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LinkedIn bug allowed data to be stolen from user profiles

Private profile data — like phone numbers and email addresses — could have been easily collected.

(Image: ZDNet)

A bug in how LinkedIn autofills data on other websites could have allowed an attacker to silently steal user profile data.

The flaw was found in LinkedIn's widely used AutoFill plugin, which allows approved third-party websites to let LinkedIn members automatically fill in basic information from their profile -- such as their name, email address, location, and where they work -- as a quick way to sign up to the site or to receive email newsletters.

LinkedIn only allows whitelisted domains to have this functionality, and LinkedIn has to approve each new domain. Right now, there are dozens of sites in the top 10,000 websites ranked by Alexa that have been whitelisted by LinkedIn, including Twitter, Microsoft, LinkedIn, and more.

That means any of those websites can retrieve this profile data from users without their approval.

But if any of the sites contains a cross-site scripting (XSS) flaw -- which lets an attacker run malicious code on a website -- an attacker can piggy-back off that whitelisted domain to obtain data from LinkedIn.

And it turns out that at least one of them did.

"A user's information can be unwillingly exposed to any website simply by clicking somewhere on the page," said Jack Cable, in a detailed write-up posted Thursday. "This is because the AutoFill button could be made invisible and span the entire page, causing a user clicking anywhere to send the user's information to the website."

Cable reached out to ZDNet after LinkedIn failed to fix the bug the first time around, and did not respond to his later email about the bug that affected whitelisted domains.

LinkedIn confirmed that the bug was eventually fixed Thursday following Cable's disclosure.

He also built a proof-of-concept code to demonstrate the flaw.

An XSS flaw in a LinkedIn-whitelisted website -- which we are not naming -- allowed him to silently run the proof-of-concept code from his own server. The page loaded, and then a message said: "Click anywhere on the page." That's when a box appeared revealing the user's information.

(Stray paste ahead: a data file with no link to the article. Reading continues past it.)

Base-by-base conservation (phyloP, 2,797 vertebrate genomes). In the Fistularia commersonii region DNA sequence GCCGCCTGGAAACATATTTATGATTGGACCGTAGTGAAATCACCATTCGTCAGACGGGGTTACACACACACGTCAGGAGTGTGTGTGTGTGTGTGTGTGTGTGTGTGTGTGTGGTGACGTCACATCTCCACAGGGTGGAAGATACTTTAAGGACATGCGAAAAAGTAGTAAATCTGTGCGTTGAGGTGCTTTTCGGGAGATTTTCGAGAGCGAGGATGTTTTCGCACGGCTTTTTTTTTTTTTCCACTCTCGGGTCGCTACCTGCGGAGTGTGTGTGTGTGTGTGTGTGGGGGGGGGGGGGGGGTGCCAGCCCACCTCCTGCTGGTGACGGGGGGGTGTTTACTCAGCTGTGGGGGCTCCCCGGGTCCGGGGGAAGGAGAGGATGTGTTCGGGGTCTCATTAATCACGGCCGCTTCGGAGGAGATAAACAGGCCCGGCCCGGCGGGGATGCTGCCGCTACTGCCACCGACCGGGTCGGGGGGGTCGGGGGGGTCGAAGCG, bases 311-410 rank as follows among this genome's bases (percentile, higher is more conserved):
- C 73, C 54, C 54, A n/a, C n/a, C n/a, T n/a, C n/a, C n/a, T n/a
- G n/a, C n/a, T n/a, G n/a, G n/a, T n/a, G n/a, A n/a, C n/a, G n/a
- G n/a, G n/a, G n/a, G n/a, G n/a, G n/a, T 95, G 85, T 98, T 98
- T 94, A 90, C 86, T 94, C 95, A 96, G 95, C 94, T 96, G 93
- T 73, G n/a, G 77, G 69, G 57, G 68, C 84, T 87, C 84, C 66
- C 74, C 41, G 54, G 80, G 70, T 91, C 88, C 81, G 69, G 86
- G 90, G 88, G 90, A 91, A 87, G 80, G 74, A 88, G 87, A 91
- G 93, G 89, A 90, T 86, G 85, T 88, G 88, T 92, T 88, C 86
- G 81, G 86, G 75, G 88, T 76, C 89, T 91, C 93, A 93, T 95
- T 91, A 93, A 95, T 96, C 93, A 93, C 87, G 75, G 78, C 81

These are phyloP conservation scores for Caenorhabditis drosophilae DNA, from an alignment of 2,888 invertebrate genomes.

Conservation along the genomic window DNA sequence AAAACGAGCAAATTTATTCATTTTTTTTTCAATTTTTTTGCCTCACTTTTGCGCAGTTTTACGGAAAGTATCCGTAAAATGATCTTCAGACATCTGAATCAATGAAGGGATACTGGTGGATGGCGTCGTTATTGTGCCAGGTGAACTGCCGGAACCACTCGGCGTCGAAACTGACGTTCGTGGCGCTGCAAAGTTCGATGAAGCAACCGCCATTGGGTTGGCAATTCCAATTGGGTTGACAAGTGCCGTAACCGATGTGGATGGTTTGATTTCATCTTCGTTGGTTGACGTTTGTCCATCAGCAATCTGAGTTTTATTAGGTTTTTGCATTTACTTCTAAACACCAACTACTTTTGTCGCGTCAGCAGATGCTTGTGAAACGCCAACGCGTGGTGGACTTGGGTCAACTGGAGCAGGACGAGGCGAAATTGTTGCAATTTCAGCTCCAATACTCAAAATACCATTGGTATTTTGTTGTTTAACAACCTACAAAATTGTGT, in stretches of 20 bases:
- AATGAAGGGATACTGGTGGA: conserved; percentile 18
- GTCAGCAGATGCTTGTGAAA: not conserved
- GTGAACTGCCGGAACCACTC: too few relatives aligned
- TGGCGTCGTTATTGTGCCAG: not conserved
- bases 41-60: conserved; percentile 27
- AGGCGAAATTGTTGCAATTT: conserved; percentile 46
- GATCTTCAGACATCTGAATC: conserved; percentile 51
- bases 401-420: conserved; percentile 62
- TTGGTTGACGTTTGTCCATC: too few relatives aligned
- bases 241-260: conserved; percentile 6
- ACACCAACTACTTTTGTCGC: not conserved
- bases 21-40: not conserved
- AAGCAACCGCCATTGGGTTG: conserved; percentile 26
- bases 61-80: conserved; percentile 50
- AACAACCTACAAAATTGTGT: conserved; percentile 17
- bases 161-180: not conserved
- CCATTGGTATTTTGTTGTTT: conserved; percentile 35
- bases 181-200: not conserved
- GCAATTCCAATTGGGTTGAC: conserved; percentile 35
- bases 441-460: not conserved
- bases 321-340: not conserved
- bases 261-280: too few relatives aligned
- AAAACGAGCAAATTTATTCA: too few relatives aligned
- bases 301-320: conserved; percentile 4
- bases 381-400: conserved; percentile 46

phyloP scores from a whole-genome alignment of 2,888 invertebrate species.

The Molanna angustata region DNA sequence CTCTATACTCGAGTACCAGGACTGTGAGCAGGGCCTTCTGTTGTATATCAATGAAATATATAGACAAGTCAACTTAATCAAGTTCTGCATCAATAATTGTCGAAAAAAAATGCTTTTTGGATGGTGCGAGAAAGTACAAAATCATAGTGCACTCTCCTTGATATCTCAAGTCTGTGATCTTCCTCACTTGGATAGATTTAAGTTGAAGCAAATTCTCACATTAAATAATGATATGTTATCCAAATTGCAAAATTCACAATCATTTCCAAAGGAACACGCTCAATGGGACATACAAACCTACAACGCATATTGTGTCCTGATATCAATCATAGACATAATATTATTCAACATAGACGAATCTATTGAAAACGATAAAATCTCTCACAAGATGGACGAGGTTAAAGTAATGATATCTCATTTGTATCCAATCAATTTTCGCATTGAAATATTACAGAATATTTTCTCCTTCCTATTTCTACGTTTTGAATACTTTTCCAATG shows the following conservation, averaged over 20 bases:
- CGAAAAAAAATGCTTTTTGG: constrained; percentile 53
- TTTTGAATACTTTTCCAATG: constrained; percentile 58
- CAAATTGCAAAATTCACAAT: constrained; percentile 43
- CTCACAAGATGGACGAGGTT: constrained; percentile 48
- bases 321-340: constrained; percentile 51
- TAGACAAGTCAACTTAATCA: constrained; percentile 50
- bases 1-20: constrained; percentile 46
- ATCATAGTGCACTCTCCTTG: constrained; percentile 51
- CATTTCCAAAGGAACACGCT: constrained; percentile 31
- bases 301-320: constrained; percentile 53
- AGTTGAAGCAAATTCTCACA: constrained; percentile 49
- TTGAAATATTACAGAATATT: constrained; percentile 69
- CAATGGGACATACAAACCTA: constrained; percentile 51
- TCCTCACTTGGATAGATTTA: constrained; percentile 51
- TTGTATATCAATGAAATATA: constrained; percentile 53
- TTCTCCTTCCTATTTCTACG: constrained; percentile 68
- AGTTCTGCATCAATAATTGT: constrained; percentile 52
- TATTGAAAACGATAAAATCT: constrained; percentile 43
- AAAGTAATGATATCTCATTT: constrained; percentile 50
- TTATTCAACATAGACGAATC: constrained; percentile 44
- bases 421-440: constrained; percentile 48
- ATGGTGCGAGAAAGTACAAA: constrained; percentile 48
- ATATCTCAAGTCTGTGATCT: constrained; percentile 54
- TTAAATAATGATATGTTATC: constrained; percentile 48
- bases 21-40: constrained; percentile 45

Like with any XSS flaw, this data could be sent to a malicious actor's server.

"That this exposes a user's information regardless of their privacy settings," said Cable. "For instance, if I set my privacy settings to not display my last name or email address and display a general location, this still returns my full name, email address, and zip code."

Email addresses are never displayed on LinkedIn profiles -- unless the user puts it there themselves. That's not only to prevent spam, but also as a security measure, as the email addresses collected by the AutoFill bug are used to log-in to the site.

LinkedIn AutoFill also returned a user's phone number if present, though the proof-of-concept did not display it on the popup. (We verified by checking the JavaScript Console in Chrome.)

"We immediately prevented unauthorized use of this feature, once we were made aware of the issue," a LinkedIn spokesperson said.

"While we've seen no signs of abuse, we're constantly working to ensure our members' data stays protected. We appreciate the researcher responsibly reporting this and our security team will continue to stay in touch with them," the spokesperson added.

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